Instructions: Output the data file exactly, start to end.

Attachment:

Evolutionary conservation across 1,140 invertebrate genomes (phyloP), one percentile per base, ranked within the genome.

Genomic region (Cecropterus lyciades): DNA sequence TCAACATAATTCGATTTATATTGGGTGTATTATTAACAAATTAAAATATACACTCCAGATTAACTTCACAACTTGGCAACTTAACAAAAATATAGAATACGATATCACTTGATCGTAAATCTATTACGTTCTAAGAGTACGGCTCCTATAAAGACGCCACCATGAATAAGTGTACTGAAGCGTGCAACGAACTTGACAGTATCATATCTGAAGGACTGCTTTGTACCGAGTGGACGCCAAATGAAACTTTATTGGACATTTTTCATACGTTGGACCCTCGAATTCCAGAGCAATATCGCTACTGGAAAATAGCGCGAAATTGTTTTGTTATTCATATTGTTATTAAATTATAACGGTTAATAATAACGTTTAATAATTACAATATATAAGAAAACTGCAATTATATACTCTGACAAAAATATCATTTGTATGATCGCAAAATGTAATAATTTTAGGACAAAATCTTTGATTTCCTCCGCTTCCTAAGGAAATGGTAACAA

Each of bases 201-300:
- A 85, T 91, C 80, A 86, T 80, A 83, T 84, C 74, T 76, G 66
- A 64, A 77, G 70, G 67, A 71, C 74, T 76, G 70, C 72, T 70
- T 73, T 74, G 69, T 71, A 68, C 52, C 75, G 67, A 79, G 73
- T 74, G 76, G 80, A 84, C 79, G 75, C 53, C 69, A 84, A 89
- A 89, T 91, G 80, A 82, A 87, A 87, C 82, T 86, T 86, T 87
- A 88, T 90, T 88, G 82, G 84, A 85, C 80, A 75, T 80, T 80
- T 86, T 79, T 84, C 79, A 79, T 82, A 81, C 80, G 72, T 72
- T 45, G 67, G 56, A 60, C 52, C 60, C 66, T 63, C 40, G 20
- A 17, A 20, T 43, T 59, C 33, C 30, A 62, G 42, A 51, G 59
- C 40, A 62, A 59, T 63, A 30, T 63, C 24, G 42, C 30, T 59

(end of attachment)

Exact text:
Evolutionary conservation across 1,140 invertebrate genomes (phyloP), one percentile per base, ranked within the genome.

Genomic region (Cecropterus lyciades): DNA sequence TCAACATAATTCGATTTATATTGGGTGTATTATTAACAAATTAAAATATACACTCCAGATTAACTTCACAACTTGGCAACTTAACAAAAATATAGAATACGATATCACTTGATCGTAAATCTATTACGTTCTAAGAGTACGGCTCCTATAAAGACGCCACCATGAATAAGTGTACTGAAGCGTGCAACGAACTTGACAGTATCATATCTGAAGGACTGCTTTGTACCGAGTGGACGCCAAATGAAACTTTATTGGACATTTTTCATACGTTGGACCCTCGAATTCCAGAGCAATATCGCTACTGGAAAATAGCGCGAAATTGTTTTGTTATTCATATTGTTATTAAATTATAACGGTTAATAATAACGTTTAATAATTACAATATATAAGAAAACTGCAATTATATACTCTGACAAAAATATCATTTGTATGATCGCAAAATGTAATAATTTTAGGACAAAATCTTTGATTTCCTCCGCTTCCTAAGGAAATGGTAACAA

Each of bases 201-300:
- A 85, T 91, C 80, A 86, T 80, A 83, T 84, C 74, T 76, G 66
- A 64, A 77, G 70, G 67, A 71, C 74, T 76, G 70, C 72, T 70
- T 73, T 74, G 69, T 71, A 68, C 52, C 75, G 67, A 79, G 73
- T 74, G 76, G 80, A 84, C 79, G 75, C 53, C 69, A 84, A 89
- A 89, T 91, G 80, A 82, A 87, A 87, C 82, T 86, T 86, T 87
- A 88, T 90, T 88, G 82, G 84, A 85, C 80, A 75, T 80, T 80
- T 86, T 79, T 84, C 79, A 79, T 82, A 81, C 80, G 72, T 72
- T 45, G 67, G 56, A 60, C 52, C 60, C 66, T 63, C 40, G 20
- A 17, A 20, T 43, T 59, C 33, C 30, A 62, G 42, A 51, G 59
- C 40, A 62, A 59, T 63, A 30, T 63, C 24, G 42, C 30, T 59